We have considered the authors' suggested criteria for diagnosing subsyndromal delirum against our recent clinical experiences in which medicine and psychiatric teams varied in opinions about the existence or not of delirium. The authors suggested criteria would have been of use in those circumstances.

In considering the implications of the findings of the paper in England and Wales, we observe that a quarter of an acute hospital population may potentially be deemed to lack capacity during some parts of their hospital journey and may potentially be subject to legislation like Deprivation of Liberty Safeguards (DOLs).[3] From our practical experience, given the vast administration involved in requesting and coordinating DOLs assessments, we wonder whether this is a good use of finite health resources including nursing time.

References:

1. Meagher D et al. Frequency of delirium and subsyndromal delirium in an adult acute hospital population. British Journal of Psychiatry 2014. Epud ahead of print 30 October 2014. doi:10.1192/bjp.bp.113.139865.(accessed 18 November 2014).

2. Morandi A, Jackson JC. Delirium in the Intensive Care Unit: A Review. Neurologic Clinics 2011; 29(4):749-763. doi: 10.1016/j.ncl.2011.08.004.

3. Department of Health. Mental Capacity Act 2005: Deprivation of Liberty Safeguards. Code of Practice to Supplement the Main Mental Capacity Act 2005 Code of Practice. Norwich: The Stationery Office; 2008.

... More

Conflict of interest: None declared

Write a reply

Delirium and Deprivation of Liberty Safeguards

Foluke Odeyale, Specialty Registrar
26 November 2014

We have read the article by Meagher et al with interest.[1] The authors have drawn our attention to just how complex the condition of delirium may be. In doing so, they have highlighted the existence of subsyndromal delirium which may present with less specific symptoms. Usefully, they have gone on to suggest criteria for its diagnosis.

Having appraised this paper, we would like to discuss issues that have caught our attention. The authors excluded patients in the specialistunits for psychiatry, intensive care and those in isolation units. No justification was made for this though they have discussed that this is likely to have affected their results. Intensive care units are one of thecommoner areas where delirium may exist in acute hospitals.[2] Hence, thisexclusion may have affected the face validity of the study.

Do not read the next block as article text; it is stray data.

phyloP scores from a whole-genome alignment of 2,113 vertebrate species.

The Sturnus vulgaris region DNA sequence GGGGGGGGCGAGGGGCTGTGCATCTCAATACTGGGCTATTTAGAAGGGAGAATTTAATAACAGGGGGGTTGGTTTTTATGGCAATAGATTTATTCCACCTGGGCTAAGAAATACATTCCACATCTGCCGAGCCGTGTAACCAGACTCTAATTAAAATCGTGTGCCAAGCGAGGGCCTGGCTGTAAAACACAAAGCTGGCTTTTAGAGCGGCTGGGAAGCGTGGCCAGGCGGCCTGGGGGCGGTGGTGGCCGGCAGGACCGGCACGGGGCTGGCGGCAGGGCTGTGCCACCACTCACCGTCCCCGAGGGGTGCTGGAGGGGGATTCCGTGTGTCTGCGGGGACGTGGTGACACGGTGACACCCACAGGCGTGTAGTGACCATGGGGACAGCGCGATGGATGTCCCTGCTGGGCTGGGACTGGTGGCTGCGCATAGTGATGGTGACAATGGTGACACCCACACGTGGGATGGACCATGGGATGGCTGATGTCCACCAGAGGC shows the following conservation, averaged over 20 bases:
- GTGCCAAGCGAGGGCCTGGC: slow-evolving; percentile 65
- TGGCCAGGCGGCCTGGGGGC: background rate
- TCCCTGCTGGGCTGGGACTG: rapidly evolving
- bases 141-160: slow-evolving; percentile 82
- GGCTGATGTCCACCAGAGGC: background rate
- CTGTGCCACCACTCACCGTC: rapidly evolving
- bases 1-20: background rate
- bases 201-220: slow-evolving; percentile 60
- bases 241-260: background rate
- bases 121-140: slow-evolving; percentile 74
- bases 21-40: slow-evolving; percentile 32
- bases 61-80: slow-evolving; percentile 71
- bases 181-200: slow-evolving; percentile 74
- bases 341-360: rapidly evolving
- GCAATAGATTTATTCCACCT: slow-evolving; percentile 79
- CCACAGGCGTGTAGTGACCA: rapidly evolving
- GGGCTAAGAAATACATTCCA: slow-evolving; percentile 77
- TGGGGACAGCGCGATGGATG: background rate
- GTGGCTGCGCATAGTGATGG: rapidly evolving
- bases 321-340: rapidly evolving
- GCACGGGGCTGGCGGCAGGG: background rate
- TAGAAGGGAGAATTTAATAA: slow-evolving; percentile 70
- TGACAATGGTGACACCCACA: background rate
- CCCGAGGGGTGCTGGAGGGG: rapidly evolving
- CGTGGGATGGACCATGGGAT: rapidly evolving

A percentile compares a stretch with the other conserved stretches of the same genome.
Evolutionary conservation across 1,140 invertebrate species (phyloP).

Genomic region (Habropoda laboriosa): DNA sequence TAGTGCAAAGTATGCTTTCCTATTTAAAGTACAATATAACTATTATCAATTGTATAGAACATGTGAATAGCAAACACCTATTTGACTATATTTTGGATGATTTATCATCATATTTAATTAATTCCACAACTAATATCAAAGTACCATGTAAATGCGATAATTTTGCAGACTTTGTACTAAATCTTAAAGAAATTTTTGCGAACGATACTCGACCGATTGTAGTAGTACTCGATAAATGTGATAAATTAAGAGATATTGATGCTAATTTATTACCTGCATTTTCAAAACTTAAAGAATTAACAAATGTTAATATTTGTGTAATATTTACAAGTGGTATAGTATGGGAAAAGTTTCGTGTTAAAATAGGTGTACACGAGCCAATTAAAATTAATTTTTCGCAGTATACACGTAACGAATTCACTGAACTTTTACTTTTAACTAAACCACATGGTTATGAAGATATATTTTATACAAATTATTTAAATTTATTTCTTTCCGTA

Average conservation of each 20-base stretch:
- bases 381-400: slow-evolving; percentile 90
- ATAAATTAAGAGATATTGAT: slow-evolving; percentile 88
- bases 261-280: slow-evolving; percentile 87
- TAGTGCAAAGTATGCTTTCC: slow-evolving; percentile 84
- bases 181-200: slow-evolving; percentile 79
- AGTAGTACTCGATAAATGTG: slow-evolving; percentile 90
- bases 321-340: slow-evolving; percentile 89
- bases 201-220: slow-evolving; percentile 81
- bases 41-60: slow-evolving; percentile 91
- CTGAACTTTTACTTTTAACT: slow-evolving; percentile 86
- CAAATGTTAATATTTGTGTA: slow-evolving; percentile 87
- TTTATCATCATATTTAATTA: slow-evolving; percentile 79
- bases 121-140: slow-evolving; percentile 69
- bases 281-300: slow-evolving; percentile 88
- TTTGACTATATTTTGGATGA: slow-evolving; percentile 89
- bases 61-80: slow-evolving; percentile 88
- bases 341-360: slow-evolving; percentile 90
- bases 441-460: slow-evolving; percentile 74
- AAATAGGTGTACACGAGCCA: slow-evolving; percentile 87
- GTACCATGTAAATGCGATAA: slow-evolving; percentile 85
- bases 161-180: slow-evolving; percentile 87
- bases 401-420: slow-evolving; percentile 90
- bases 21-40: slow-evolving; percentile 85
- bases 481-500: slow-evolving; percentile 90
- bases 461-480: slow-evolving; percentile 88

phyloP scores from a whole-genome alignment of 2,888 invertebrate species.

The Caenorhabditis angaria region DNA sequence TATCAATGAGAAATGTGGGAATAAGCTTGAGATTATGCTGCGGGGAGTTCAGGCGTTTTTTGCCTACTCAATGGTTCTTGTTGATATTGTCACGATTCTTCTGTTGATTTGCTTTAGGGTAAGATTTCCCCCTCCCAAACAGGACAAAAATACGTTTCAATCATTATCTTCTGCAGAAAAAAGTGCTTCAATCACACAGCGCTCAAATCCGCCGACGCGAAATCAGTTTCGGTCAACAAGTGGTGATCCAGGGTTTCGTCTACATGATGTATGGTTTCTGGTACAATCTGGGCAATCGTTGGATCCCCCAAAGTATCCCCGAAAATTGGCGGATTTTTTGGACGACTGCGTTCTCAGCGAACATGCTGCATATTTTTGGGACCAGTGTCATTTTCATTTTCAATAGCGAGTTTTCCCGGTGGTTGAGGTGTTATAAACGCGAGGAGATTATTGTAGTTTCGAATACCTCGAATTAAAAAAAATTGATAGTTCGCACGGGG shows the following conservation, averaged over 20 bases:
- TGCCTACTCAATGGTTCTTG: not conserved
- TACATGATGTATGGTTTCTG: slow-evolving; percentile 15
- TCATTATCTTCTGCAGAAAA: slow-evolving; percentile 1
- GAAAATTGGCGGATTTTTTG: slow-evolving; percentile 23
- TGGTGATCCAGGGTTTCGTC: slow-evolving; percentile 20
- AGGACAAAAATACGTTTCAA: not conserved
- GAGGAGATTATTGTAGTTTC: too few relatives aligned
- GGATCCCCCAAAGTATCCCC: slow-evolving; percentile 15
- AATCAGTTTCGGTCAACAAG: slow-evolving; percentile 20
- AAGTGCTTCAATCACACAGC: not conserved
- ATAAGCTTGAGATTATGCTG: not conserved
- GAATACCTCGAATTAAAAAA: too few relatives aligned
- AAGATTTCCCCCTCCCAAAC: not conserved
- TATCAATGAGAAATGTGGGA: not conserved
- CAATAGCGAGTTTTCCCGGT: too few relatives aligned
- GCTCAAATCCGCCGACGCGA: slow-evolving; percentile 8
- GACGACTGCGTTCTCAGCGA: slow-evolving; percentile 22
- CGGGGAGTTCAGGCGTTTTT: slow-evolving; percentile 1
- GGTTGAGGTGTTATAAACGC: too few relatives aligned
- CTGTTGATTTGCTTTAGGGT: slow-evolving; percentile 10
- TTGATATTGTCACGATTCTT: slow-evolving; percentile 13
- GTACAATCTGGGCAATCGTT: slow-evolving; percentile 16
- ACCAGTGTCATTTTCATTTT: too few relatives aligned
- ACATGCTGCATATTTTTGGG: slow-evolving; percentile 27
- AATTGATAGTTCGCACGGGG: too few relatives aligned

In the method of the study, we observe that series of steps were taken to determine diagnosis. We wonder - without collateral history from family or carers about the onset or duration of any confusion, there is a real possibility that some patients with delirium may have been missed. Inour practical experience, it does occur that acute healthcare staff may not recognise that a patient, especially where hypoalert, is confused.

In the article, it is unclear why authors relaxed the cut-off scores for the Delirum Rating Scale-Revised-98 for their particular study. We have considered that if we were repeating this study, using the same tool,with its validated cut off of ? 18 then our results could possibly vary from those of the authors.

We have considered the authors' suggested criteria for diagnosing subsyndromal delirum against our recent clinical experiences in which medicine and psychiatric teams varied in opinions about the existence or not of delirium. The authors suggested criteria would have been of use in those circumstances.

In considering the implications of the findings of the paper in England and Wales, we observe that a quarter of an acute hospital population may potentially be deemed to lack capacity during some parts oftheir hospital journey and may potentially be subject to legislation like Deprivation of Liberty Safeguards (DOLs).[3] From our practical experience, given the vast administration involved in requesting and coordinating DOLs assessments, we wonder whether this is a good use of finite health resources including nursing time.

References:

1.Meagher D et al. Frequency of delirium and subsyndromal delirium in an adult acute hospital population. British Journal of Psychiatry 2014.Epud ahead of print 30 October 2014. doi:10.1192/bjp.bp.113.139865.(accessed 18 November 2014).

2.Morandi A, Jackson JC. Delirium in the Intensive Care Unit: A Review. Neurologic Clinics 2011; 29(4):749-763. doi: 10.1016/j.ncl.2011.08.004.

3.Department of Health. Mental Capacity Act 2005: Deprivation of Liberty Safeguards. Code of Practice to Supplement the Main Mental Capacity Act 2005 Code of Practice. Norwich: The Stationery Office; 2008.

... More

Conflict of interest: None declared

Write a reply

×

Reply to: Submit a response


Your details


Conflicting interests

Do you have any conflicting interests? *